****Modern day Acoustic Science has proven-IN THE LABORATORY-that bathroom walls increase elasticity of vocal ranges to appear to remain a constant C-EVEN IF THEY ARE NOT!!!!

****Your husband, wife or partner will love waking it to you shaking it and filling their ears with a QUIET STORM OF AWARENESS!!!! (Crunk not recommended at these times).

****That guy in the car next you, driving like a coward with his windows rolled up, has been picking his nose like the world is NOT watching FOR THE LAST FIVE MILES! So, what do you have to be self-conscious about? He might, if he hears you, go from picking his nose to playing it like the Nose Harp it was intended to be!

****Singing to songs is a lot easier on the vocal chords if you know the lyrics (no strain=pitch gain)!

But seriously my friends, I sing every morning, no matter where I am going that day. I sing in the shower, I sing in the car and I sing on the way to the office. And, not to sound corny, it really helps me to rock out my positive attitude when working. I love the music I love, singing is physical exercise, head banging or shaking your butt is exercise. As much as it is a decision to start your day that way it becomes a huge part of the commitment you make to be happy no matter what comes at you!

Do it peoples!!!!!!

Sunday, June 1, 2014


The great thing about developing your customer service skills is that, unlike in most industries, you experience the other side of the coin on a frequent basis. Everyone experiences some form of customer service (or disservice) everyday. But you, as a customer service professional, get to learn from those experiences. You should really take advantage of this daily opportunity to learn through experience about good and bad and so-so customer service. You should bring pieces of the good stuff back to your job and incorporate it into your own brand of service. You should use it to help you filter out some of the components of your style that may not work so well. Moreover, it should bring you more in tune with learning how to treat others the way that you want to be treated and how to motivate the same for yourself from the customer service professionals that provide service to you.

It's a win/win. Your work becomes more enjoyable and so does your life.

I remember first digging out on the idea that while I was out in the world I was also training myself to do a better job. When I used to wait tables I used to eat out a lot. I often felt like one of those dudes you see in martial arts flicks-the one who goes from school to school, picking up some Praying Mantis here, some Flying Guillotine there and then meeting Ip Man and truly being humbled. Then destroying.......back to my point (I think). Everywhere I went to eat I could see what made the waitperson more efficient, what made me want to tip them more, what did they do that really added to my experience at the spot. Many times I would also meet the sharp end of some of the things that I may have not considered important to the patrons that I waited on. I remember one time, being at this vegetarian joint. It was small, had maybe 10 tables-constantly turned and burned. There were two waiters there-a live waiter and a dumbwaiter (the kind like looks like a baby elevator). Let me tell you-we were promptly greeted seated and served, we ate what we had never eaten before, we were upsold, every course was cleared before the next with warm and wet towels between. Finally, the check was presented on a clean table. Win/win-the waiter had a system, had his assistance, had his volume and made his money. And all at a little whole in the wall.

That reminds me-one time I had dinner at a really cheap diner somewhere in New York State. When I complimented the waitress on serving the salads in cold bowls with chilled forks she sounded surprised. That's the way it's supposed to me done, isn't it? Maybe in little places like this where service is what people come for but not always at the expensive joints. Or the chains.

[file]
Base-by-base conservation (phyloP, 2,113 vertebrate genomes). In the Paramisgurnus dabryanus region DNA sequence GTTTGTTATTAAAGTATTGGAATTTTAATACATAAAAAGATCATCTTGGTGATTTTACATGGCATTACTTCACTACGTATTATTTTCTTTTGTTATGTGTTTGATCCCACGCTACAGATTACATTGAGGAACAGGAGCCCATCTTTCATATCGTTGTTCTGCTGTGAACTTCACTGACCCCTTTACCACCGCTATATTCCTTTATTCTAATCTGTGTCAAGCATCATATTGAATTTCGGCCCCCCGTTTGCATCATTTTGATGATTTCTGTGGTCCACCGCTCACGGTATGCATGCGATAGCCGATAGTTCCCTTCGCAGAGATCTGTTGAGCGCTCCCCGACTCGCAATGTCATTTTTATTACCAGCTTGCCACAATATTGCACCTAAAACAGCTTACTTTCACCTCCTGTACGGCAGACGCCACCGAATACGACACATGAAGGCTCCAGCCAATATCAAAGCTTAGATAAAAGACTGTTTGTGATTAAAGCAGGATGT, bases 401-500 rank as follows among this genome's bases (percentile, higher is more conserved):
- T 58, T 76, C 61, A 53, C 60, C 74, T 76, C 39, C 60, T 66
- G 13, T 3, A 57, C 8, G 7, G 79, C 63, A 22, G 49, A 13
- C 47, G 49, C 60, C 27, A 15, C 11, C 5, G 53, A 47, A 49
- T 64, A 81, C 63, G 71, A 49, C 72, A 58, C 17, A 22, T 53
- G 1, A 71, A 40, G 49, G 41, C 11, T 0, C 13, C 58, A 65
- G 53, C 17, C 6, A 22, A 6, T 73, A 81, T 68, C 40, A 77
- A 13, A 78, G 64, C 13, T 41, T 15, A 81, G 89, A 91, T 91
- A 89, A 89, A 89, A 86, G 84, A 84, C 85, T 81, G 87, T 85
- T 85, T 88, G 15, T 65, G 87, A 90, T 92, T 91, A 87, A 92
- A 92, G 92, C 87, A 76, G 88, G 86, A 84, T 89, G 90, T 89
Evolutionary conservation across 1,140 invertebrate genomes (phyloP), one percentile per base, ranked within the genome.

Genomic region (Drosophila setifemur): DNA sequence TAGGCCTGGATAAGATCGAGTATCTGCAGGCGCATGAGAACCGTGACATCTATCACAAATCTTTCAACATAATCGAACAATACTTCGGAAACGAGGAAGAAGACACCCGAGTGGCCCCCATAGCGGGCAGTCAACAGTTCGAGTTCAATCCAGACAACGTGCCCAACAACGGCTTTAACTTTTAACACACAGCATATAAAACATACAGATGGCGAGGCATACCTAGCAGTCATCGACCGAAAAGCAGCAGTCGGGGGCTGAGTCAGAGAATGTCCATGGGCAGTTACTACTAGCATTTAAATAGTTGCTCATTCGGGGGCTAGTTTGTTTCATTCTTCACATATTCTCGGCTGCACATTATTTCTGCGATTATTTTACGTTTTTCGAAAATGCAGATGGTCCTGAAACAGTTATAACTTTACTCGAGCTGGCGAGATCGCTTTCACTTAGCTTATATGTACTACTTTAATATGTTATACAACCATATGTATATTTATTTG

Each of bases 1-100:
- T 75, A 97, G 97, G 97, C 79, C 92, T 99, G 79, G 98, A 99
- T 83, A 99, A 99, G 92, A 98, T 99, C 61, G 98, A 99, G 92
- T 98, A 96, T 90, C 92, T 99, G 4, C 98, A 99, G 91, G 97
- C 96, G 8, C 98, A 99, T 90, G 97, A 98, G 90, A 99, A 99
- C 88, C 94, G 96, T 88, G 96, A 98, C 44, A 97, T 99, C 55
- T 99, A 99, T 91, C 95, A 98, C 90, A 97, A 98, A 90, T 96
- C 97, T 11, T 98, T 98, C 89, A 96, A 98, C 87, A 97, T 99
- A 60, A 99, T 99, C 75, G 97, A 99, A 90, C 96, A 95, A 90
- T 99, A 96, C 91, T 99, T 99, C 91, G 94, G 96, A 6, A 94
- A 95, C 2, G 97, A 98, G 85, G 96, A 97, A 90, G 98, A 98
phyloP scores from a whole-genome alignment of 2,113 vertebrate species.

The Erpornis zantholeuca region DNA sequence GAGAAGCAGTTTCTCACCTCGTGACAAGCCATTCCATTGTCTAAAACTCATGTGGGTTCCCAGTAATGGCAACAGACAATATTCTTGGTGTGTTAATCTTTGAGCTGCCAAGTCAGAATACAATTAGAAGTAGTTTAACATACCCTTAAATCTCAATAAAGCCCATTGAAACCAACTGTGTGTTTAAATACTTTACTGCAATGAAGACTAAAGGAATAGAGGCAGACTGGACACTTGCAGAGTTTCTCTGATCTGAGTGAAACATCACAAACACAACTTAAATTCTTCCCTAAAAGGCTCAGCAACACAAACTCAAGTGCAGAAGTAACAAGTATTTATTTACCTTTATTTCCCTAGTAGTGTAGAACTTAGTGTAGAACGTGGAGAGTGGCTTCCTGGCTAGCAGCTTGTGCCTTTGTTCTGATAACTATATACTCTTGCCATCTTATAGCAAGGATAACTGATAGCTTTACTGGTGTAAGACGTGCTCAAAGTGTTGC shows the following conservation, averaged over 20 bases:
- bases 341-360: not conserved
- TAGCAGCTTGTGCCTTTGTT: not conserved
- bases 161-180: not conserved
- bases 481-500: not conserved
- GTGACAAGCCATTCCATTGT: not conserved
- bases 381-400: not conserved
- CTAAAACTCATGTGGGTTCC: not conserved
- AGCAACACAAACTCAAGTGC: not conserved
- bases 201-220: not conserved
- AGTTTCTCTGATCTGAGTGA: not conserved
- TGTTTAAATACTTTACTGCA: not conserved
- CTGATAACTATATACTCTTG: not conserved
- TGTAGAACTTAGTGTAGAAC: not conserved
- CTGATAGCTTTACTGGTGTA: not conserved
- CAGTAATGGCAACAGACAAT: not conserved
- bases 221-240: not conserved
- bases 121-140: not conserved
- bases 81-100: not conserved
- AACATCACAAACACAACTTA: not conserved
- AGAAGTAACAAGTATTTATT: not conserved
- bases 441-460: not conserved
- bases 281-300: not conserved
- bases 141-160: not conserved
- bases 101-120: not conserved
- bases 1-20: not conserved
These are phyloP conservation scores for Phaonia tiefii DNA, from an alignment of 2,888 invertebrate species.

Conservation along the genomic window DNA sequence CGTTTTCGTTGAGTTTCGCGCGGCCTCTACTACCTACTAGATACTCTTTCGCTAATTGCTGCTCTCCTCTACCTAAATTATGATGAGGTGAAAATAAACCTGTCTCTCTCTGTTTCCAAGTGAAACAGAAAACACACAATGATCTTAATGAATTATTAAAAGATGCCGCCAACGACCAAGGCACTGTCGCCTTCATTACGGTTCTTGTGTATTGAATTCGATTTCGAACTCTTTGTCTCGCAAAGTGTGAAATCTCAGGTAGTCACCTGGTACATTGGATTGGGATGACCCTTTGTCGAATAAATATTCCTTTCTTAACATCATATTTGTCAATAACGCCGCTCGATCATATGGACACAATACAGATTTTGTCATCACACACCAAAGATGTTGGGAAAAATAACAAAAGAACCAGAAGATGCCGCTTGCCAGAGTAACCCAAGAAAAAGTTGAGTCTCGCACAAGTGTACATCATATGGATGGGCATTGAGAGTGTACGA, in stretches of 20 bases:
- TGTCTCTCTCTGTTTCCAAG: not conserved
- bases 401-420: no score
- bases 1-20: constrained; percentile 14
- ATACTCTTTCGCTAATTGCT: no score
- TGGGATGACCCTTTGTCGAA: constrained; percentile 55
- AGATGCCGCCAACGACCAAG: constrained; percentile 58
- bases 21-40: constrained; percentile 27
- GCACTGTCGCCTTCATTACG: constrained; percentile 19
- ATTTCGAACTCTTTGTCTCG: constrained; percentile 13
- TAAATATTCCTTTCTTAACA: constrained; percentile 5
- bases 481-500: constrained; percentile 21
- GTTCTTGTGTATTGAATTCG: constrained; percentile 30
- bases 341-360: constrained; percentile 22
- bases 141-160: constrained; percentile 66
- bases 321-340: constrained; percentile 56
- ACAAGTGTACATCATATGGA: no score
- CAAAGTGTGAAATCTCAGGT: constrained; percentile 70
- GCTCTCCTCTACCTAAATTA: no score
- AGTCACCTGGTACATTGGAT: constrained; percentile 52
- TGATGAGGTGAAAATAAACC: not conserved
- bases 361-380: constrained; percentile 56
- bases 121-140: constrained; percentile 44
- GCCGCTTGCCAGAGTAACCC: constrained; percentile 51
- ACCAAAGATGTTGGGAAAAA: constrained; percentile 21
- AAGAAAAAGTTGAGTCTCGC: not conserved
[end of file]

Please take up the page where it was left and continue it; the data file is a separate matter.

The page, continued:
Customer service is a participation sport. Practice good sportsmanship.

Wednesday, May 28, 2014

Everybody's Stupid, Somewhere

Everybody is stupid, somewhere. Ain't that the truth. That should humble us all. When you go to the auto mechanic, you do your best to find one that is trustful, knowledgable and won't sell you something you really don't need. When you go to the doctor, you expect that they will take the time to explain to you exactly what your condition is. You may be afraid to ask certain questions because, while to you they may seem major, you think that to the doctor they may seem mundane or infantile.

You should always leave with more answers than you have questions. And you should always want to come back.

When you are the expert someone seeks, you need to make the impression on them that they can ask you anything, they will always get treated with respect, they will get a straight answer and they never have to say they're sorry. When assisting customers I consider every issue to be of equal importance. Teaching a customer how to plug their computer in is just as important as helping them to remove malware. Nothing should be below what you would consider your caliber of skill and training.

And if you ever start to think to yourself' "I can't believe how stupid this person is", remember they are the reason you are here. They are the reason you have this job, eat and can play Candy Crush on your unlimited data plan.

My father understood people better than anyone I ever knew. His job was exactly that-to understand people. He did that job everyday for 35 years at the Philadelphia Commission on Human Relations. As a little boy, I remember one day an impression that he made on me that I still keep in the front of my mind at all times. It remains a core component of my work ethic and philosophy.

Scene 1; Interior, subway car.

Solomon and his father sit closely together, reading the Daily News. They are both reading the same article about a ring of criminals who got caught.


Dang dad, there are a lot of desperate people in this city. They do a lot of stupid things. That's messed up.


Just remember-those people put food on your plate.

Solomon finds himself in a daydream being served in a very posh restaurant by hairy thugs in undershirts and ski masks.....